KAPWA-3: THE KNOWLEDGE OF INDIGENOUS PEOPLE IN THE ACADEME
INTERNATIONAL CONFERENCE CUM SYMPOSIUM for
SCHOOLS of LIVING TRADITIONS
TARGET DATES: 25 June - 1 July 2012
PROPONENT ORGANIZATION: Heritage and Arts Academies of the Philippines Inc. (HAPI Foundation), in partnership with the University of the Philippines Baguio (UPB) and others.
BACKGROUND AND SIGNIFICANCE OF THE CONFERENCE:
A. Colonialization Disrupts Social and Ecological Equilibrium in the Philippines
The Filipino people, since the 16th century, have been invaded by foreign cultures, religions and education. Until today, Western educational models dominate the horizon of Philippine education from elementary to university levels. The ecology-friendly knowledge systems and practices (IKSP) of indigenous people (IP) in the Philippines are marginalized.
Where the elders of indigenous people once taught their communities that nature was a partner in co-existence, Western education commends the exploitation of natural resources. The continuing “mis-education” of Filipinos with such imported discourse spells a road map to an ecological disaster, where the harmony between man and the environment is spiraling out of balance.
B. IKSP equal Eco-Balance: A Need for Recovery
Recently, some scientists acknowledged the enormous gaps in western scientific knowledge— especially in the field of global biodiversity. The inextricable link between indigenous people and the conservation of biodiversity has also been established. Where Academic Knowledge (AK) in economics teaches how to maximize profit, Indigenous Knowledge (IK) bids a sustainable “law” of supply and demand: “Hunt only what you can eat. Harvest only what you can consume. Leave some fruits on the tree for others.” Efforts by lawmakers and international ecology agencies, lately, seek to include the IP sector in drawing up global environmental policies to ease the consequences of our extractive/ destructive modern culture.
What Western economic models fail to stress is that the world is a holistic system. Man and nature operate interdependently. This systemic view is one of the most important features of indigenous knowledge. The traditional Filipino value system, according to Virgilio Enriquez, is based on “kapwa” sharing and including. Education based on the principles of these Kapwa values lead to fairness in the social order and to a balanced co-existence of nature and man.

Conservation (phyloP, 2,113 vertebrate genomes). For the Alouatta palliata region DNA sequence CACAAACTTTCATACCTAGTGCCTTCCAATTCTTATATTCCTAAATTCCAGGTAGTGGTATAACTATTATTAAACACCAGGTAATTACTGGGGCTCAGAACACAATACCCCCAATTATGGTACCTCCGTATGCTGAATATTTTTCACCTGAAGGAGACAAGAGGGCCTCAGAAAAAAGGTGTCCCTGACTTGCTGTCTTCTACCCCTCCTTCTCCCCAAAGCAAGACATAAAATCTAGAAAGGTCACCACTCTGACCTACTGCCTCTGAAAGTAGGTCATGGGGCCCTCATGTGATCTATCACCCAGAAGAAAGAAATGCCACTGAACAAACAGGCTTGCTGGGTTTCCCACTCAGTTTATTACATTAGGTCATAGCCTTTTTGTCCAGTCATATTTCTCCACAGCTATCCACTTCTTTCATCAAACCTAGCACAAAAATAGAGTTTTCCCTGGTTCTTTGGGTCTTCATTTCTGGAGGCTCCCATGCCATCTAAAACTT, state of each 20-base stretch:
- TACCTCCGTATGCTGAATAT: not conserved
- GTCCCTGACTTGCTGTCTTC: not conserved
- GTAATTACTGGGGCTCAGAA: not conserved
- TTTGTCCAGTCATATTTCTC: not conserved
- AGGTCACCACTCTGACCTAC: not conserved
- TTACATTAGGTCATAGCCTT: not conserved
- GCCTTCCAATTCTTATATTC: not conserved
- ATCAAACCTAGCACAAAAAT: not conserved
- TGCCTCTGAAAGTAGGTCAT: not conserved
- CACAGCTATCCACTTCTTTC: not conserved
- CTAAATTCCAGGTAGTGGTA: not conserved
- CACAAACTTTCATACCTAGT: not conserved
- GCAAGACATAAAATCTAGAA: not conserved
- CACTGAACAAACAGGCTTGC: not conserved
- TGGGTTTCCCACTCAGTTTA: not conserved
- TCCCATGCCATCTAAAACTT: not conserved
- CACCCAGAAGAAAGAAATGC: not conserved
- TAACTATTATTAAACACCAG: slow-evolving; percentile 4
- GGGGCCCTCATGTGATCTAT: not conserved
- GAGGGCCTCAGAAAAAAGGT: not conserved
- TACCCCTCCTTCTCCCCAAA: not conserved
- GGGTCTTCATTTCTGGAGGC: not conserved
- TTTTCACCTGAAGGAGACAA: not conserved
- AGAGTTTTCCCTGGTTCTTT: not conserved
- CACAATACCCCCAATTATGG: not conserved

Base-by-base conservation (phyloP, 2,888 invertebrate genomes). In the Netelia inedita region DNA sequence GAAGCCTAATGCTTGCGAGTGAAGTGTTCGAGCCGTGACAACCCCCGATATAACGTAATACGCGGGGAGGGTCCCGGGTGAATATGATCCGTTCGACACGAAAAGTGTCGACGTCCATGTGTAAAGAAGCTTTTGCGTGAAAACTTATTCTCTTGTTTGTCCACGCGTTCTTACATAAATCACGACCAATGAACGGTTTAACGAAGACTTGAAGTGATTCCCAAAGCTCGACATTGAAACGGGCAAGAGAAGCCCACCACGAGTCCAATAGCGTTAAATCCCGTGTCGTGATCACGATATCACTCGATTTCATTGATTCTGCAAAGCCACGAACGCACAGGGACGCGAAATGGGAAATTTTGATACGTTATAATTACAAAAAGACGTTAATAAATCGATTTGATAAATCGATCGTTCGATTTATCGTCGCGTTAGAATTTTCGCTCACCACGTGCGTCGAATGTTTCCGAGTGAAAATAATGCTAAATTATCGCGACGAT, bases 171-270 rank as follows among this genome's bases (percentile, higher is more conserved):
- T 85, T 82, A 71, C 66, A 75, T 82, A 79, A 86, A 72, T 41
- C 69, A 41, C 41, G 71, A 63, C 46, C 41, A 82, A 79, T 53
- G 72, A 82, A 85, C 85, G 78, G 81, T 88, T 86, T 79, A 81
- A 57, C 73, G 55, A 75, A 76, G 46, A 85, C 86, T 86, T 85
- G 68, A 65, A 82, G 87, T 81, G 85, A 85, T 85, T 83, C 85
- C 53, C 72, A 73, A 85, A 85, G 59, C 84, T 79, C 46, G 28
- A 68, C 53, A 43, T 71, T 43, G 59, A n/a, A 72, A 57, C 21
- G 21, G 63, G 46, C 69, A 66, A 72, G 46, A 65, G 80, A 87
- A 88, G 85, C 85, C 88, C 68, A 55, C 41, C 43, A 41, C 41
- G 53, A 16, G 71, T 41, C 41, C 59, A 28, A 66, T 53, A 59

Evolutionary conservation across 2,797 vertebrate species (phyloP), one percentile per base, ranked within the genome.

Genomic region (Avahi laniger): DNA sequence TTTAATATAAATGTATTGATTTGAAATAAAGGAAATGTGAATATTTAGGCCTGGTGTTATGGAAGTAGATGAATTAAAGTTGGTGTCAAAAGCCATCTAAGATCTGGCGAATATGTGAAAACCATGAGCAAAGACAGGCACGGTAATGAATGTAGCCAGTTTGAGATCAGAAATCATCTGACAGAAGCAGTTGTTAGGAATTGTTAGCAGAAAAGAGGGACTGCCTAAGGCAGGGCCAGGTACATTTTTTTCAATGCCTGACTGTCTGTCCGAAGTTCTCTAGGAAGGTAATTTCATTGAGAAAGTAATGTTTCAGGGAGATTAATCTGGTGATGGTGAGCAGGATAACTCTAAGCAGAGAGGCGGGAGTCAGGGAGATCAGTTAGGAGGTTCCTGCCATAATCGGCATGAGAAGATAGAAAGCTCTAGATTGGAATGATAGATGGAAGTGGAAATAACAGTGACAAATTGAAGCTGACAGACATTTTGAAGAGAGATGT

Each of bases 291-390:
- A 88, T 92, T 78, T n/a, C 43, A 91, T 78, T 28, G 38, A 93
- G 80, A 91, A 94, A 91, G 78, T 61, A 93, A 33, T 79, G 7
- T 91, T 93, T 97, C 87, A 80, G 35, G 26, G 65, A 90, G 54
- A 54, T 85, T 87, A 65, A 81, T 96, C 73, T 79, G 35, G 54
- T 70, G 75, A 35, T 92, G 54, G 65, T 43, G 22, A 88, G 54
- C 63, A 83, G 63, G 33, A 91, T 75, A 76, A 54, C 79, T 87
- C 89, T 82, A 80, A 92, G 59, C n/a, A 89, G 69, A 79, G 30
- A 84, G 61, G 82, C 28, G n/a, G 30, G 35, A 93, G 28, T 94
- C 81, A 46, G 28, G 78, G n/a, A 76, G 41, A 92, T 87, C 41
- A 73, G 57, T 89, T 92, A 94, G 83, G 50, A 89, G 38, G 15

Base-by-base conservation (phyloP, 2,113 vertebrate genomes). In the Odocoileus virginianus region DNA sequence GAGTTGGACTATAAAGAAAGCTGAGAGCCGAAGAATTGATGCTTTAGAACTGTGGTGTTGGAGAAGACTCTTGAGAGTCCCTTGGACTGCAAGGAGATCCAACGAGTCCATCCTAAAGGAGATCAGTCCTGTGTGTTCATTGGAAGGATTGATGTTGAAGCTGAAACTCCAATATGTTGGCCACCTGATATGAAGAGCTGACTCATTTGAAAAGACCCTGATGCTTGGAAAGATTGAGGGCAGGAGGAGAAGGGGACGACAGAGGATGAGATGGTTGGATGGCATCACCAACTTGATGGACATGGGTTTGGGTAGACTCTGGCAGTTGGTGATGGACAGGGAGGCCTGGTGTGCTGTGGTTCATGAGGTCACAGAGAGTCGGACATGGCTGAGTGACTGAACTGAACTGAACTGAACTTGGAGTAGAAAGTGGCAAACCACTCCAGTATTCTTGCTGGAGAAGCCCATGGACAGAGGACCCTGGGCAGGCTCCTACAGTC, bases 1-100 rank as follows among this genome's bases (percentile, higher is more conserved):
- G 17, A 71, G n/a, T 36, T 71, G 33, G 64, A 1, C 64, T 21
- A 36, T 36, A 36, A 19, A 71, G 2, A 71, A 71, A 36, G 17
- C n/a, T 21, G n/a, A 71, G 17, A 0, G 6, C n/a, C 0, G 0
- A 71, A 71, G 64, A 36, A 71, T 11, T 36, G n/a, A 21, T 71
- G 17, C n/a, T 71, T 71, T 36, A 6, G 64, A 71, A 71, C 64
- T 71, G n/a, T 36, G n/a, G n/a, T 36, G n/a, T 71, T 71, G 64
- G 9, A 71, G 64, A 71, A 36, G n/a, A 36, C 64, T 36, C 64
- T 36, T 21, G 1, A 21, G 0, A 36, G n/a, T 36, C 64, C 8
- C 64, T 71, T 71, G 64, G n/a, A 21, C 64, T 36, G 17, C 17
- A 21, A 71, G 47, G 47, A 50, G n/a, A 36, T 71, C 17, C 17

C. KAPWA-3 – Including Indigenous Knowledge in Modern Education
The first Kapwa Conference took place in 2004 in UP Diliman. Kapwa-2 was held in 2008 at UP Iloilo. In line with the Kapwa principles, the design of those two meetings had put the indigenous people, the culture-bearing artists and the academe on equal footing. Both conferences also included also special meetings for Schools of Living Traditions (SLT), workshops on indigenous arts and crafts, film presentations and exhibits by culture-bearing artists. The 3rd Kapwa Conference will integrate Kapwa-1 and Kapwa-2 as well as topics discussed at a SLT meeting in Baguio in 2010.
D. KAPWA-3 – A Filipino Effort at Bridging Ancient and Modern Worlds
The chosen location for the proposed KAPWA-3 is Baguio City, the foremost university hub in the Cordillera Administrative Region (CAR). A cosmopolitan city surrounded by rich ancestral communities, the city is known for IP culture activities and as research center for the IKSP of the region. The University of the Philippines Baguio, particularly their new Program for Indigenous Cultures (PIC), is committed to co-host this meeting.